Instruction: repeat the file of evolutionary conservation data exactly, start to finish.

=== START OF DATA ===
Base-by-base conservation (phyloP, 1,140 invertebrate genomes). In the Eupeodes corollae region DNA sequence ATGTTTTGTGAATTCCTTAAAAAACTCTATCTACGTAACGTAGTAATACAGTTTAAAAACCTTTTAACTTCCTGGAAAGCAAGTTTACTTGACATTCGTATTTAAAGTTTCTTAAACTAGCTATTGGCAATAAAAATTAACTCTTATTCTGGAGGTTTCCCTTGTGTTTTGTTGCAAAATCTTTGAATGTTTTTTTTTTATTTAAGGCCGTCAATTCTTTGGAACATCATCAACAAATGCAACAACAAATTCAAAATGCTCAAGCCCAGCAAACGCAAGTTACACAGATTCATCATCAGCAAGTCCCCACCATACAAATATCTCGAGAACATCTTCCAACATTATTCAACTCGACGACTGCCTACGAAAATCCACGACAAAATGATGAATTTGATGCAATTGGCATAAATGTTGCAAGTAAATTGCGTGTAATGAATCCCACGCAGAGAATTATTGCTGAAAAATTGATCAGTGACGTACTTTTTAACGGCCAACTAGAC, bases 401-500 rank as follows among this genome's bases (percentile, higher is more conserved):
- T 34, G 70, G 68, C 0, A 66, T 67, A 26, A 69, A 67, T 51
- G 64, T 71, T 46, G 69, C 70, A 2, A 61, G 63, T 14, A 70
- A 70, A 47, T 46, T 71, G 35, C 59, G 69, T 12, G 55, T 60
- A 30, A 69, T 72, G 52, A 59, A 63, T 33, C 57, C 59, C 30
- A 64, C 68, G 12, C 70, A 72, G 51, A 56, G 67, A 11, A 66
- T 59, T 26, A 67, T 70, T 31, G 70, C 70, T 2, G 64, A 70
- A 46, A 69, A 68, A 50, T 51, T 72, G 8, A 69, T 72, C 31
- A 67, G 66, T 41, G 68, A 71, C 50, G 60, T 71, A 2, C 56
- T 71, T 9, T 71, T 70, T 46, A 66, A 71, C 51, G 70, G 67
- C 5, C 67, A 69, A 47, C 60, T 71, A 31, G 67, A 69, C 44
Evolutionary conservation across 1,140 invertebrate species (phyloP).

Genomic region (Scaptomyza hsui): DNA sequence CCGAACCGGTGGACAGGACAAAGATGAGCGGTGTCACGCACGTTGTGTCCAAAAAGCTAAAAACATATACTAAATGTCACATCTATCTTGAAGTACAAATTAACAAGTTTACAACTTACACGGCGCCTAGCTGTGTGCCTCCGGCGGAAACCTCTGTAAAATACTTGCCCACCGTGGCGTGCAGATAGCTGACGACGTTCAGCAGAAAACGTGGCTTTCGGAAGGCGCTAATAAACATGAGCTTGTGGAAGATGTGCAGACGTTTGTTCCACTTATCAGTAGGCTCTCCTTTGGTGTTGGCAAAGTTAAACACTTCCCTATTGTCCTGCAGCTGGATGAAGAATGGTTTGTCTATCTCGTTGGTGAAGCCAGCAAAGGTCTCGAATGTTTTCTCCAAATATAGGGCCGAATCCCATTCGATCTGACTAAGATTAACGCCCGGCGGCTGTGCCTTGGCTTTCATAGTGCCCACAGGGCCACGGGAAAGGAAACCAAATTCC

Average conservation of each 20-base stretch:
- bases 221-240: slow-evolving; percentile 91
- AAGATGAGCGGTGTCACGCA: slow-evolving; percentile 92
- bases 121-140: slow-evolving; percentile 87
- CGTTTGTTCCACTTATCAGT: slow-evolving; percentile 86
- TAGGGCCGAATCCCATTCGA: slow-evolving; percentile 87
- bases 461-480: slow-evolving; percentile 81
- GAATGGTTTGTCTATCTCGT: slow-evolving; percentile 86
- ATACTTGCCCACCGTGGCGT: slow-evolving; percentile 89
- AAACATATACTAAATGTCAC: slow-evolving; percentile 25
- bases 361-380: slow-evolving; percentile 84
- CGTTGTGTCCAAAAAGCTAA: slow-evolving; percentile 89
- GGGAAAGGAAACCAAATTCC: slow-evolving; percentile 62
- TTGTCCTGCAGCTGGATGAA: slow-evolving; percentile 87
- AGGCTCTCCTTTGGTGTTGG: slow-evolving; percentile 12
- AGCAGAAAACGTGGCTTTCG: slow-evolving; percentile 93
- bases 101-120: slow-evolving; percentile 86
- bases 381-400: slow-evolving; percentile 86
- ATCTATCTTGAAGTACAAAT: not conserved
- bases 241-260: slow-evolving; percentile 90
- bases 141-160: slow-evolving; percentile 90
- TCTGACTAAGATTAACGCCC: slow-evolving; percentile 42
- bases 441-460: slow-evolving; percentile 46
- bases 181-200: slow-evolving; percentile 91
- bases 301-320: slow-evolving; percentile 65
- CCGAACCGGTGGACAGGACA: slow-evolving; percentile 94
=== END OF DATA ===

Base-by-base conservation (phyloP, 1,140 invertebrate genomes). In the Eupeodes corollae region DNA sequence ATGTTTTGTGAATTCCTTAAAAAACTCTATCTACGTAACGTAGTAATACAGTTTAAAAACCTTTTAACTTCCTGGAAAGCAAGTTTACTTGACATTCGTATTTAAAGTTTCTTAAACTAGCTATTGGCAATAAAAATTAACTCTTATTCTGGAGGTTTCCCTTGTGTTTTGTTGCAAAATCTTTGAATGTTTTTTTTTTATTTAAGGCCGTCAATTCTTTGGAACATCATCAACAAATGCAACAACAAATTCAAAATGCTCAAGCCCAGCAAACGCAAGTTACACAGATTCATCATCAGCAAGTCCCCACCATACAAATATCTCGAGAACATCTTCCAACATTATTCAACTCGACGACTGCCTACGAAAATCCACGACAAAATGATGAATTTGATGCAATTGGCATAAATGTTGCAAGTAAATTGCGTGTAATGAATCCCACGCAGAGAATTATTGCTGAAAAATTGATCAGTGACGTACTTTTTAACGGCCAACTAGAC, bases 401-500 rank as follows among this genome's bases (percentile, higher is more conserved):
- T 34, G 70, G 68, C 0, A 66, T 67, A 26, A 69, A 67, T 51
- G 64, T 71, T 46, G 69, C 70, A 2, A 61, G 63, T 14, A 70
- A 70, A 47, T 46, T 71, G 35, C 59, G 69, T 12, G 55, T 60
- A 30, A 69, T 72, G 52, A 59, A 63, T 33, C 57, C 59, C 30
- A 64, C 68, G 12, C 70, A 72, G 51, A 56, G 67, A 11, A 66
- T 59, T 26, A 67, T 70, T 31, G 70, C 70, T 2, G 64, A 70
- A 46, A 69, A 68, A 50, T 51, T 72, G 8, A 69, T 72, C 31
- A 67, G 66, T 41, G 68, A 71, C 50, G 60, T 71, A 2, C 56
- T 71, T 9, T 71, T 70, T 46, A 66, A 71, C 51, G 70, G 67
- C 5, C 67, A 69, A 47, C 60, T 71, A 31, G 67, A 69, C 44
Evolutionary conservation across 1,140 invertebrate species (phyloP).

Genomic region (Scaptomyza hsui): DNA sequence CCGAACCGGTGGACAGGACAAAGATGAGCGGTGTCACGCACGTTGTGTCCAAAAAGCTAAAAACATATACTAAATGTCACATCTATCTTGAAGTACAAATTAACAAGTTTACAACTTACACGGCGCCTAGCTGTGTGCCTCCGGCGGAAACCTCTGTAAAATACTTGCCCACCGTGGCGTGCAGATAGCTGACGACGTTCAGCAGAAAACGTGGCTTTCGGAAGGCGCTAATAAACATGAGCTTGTGGAAGATGTGCAGACGTTTGTTCCACTTATCAGTAGGCTCTCCTTTGGTGTTGGCAAAGTTAAACACTTCCCTATTGTCCTGCAGCTGGATGAAGAATGGTTTGTCTATCTCGTTGGTGAAGCCAGCAAAGGTCTCGAATGTTTTCTCCAAATATAGGGCCGAATCCCATTCGATCTGACTAAGATTAACGCCCGGCGGCTGTGCCTTGGCTTTCATAGTGCCCACAGGGCCACGGGAAAGGAAACCAAATTCC

Average conservation of each 20-base stretch:
- bases 221-240: slow-evolving; percentile 91
- AAGATGAGCGGTGTCACGCA: slow-evolving; percentile 92
- bases 121-140: slow-evolving; percentile 87
- CGTTTGTTCCACTTATCAGT: slow-evolving; percentile 86
- TAGGGCCGAATCCCATTCGA: slow-evolving; percentile 87
- bases 461-480: slow-evolving; percentile 81
- GAATGGTTTGTCTATCTCGT: slow-evolving; percentile 86
- ATACTTGCCCACCGTGGCGT: slow-evolving; percentile 89
- AAACATATACTAAATGTCAC: slow-evolving; percentile 25
- bases 361-380: slow-evolving; percentile 84
- CGTTGTGTCCAAAAAGCTAA: slow-evolving; percentile 89
- GGGAAAGGAAACCAAATTCC: slow-evolving; percentile 62
- TTGTCCTGCAGCTGGATGAA: slow-evolving; percentile 87
- AGGCTCTCCTTTGGTGTTGG: slow-evolving; percentile 12
- AGCAGAAAACGTGGCTTTCG: slow-evolving; percentile 93
- bases 101-120: slow-evolving; percentile 86
- bases 381-400: slow-evolving; percentile 86
- ATCTATCTTGAAGTACAAAT: not conserved
- bases 241-260: slow-evolving; percentile 90
- bases 141-160: slow-evolving; percentile 90
- TCTGACTAAGATTAACGCCC: slow-evolving; percentile 42
- bases 441-460: slow-evolving; percentile 46
- bases 181-200: slow-evolving; percentile 91
- bases 301-320: slow-evolving; percentile 65
- CCGAACCGGTGGACAGGACA: slow-evolving; percentile 94